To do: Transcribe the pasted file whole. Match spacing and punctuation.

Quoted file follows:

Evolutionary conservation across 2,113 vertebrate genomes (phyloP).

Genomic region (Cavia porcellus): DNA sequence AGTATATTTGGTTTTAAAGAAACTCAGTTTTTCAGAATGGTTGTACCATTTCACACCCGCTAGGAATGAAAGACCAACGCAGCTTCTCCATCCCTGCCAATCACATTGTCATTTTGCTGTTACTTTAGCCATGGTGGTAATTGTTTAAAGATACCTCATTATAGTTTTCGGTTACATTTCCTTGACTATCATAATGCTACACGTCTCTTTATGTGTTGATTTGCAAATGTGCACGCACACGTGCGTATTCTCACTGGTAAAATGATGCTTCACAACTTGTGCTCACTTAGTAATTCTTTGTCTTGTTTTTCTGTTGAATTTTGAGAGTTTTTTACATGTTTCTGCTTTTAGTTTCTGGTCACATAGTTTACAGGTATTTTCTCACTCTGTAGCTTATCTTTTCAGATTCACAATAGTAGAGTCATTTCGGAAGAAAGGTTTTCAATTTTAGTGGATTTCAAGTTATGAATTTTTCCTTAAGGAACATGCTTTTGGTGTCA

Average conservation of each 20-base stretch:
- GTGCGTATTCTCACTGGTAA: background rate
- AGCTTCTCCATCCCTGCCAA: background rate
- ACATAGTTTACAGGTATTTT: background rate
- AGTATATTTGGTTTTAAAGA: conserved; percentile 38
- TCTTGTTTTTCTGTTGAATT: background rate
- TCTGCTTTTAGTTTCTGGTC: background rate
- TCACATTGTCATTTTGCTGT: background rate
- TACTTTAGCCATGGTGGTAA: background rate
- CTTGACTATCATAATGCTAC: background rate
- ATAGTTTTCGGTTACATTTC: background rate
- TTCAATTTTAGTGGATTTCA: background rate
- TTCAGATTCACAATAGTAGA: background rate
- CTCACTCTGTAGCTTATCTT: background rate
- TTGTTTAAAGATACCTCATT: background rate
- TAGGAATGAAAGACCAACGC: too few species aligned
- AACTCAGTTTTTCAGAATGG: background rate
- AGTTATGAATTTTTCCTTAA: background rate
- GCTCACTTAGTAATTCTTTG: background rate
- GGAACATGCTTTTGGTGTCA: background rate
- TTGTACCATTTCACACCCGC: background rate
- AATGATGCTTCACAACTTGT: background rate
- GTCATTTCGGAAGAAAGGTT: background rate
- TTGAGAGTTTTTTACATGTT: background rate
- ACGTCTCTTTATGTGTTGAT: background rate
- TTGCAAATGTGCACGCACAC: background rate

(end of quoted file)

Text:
Evolutionary conservation across 2,113 vertebrate genomes (phyloP).

Genomic region (Cavia porcellus): DNA sequence AGTATATTTGGTTTTAAAGAAACTCAGTTTTTCAGAATGGTTGTACCATTTCACACCCGCTAGGAATGAAAGACCAACGCAGCTTCTCCATCCCTGCCAATCACATTGTCATTTTGCTGTTACTTTAGCCATGGTGGTAATTGTTTAAAGATACCTCATTATAGTTTTCGGTTACATTTCCTTGACTATCATAATGCTACACGTCTCTTTATGTGTTGATTTGCAAATGTGCACGCACACGTGCGTATTCTCACTGGTAAAATGATGCTTCACAACTTGTGCTCACTTAGTAATTCTTTGTCTTGTTTTTCTGTTGAATTTTGAGAGTTTTTTACATGTTTCTGCTTTTAGTTTCTGGTCACATAGTTTACAGGTATTTTCTCACTCTGTAGCTTATCTTTTCAGATTCACAATAGTAGAGTCATTTCGGAAGAAAGGTTTTCAATTTTAGTGGATTTCAAGTTATGAATTTTTCCTTAAGGAACATGCTTTTGGTGTCA

Average conservation of each 20-base stretch:
- GTGCGTATTCTCACTGGTAA: background rate
- AGCTTCTCCATCCCTGCCAA: background rate
- ACATAGTTTACAGGTATTTT: background rate
- AGTATATTTGGTTTTAAAGA: conserved; percentile 38
- TCTTGTTTTTCTGTTGAATT: background rate
- TCTGCTTTTAGTTTCTGGTC: background rate
- TCACATTGTCATTTTGCTGT: background rate
- TACTTTAGCCATGGTGGTAA: background rate
- CTTGACTATCATAATGCTAC: background rate
- ATAGTTTTCGGTTACATTTC: background rate
- TTCAATTTTAGTGGATTTCA: background rate
- TTCAGATTCACAATAGTAGA: background rate
- CTCACTCTGTAGCTTATCTT: background rate
- TTGTTTAAAGATACCTCATT: background rate
- TAGGAATGAAAGACCAACGC: too few species aligned
- AACTCAGTTTTTCAGAATGG: background rate
- AGTTATGAATTTTTCCTTAA: background rate
- GCTCACTTAGTAATTCTTTG: background rate
- GGAACATGCTTTTGGTGTCA: background rate
- TTGTACCATTTCACACCCGC: background rate
- AATGATGCTTCACAACTTGT: background rate
- GTCATTTCGGAAGAAAGGTT: background rate
- TTGAGAGTTTTTTACATGTT: background rate
- ACGTCTCTTTATGTGTTGAT: background rate
- TTGCAAATGTGCACGCACAC: background rate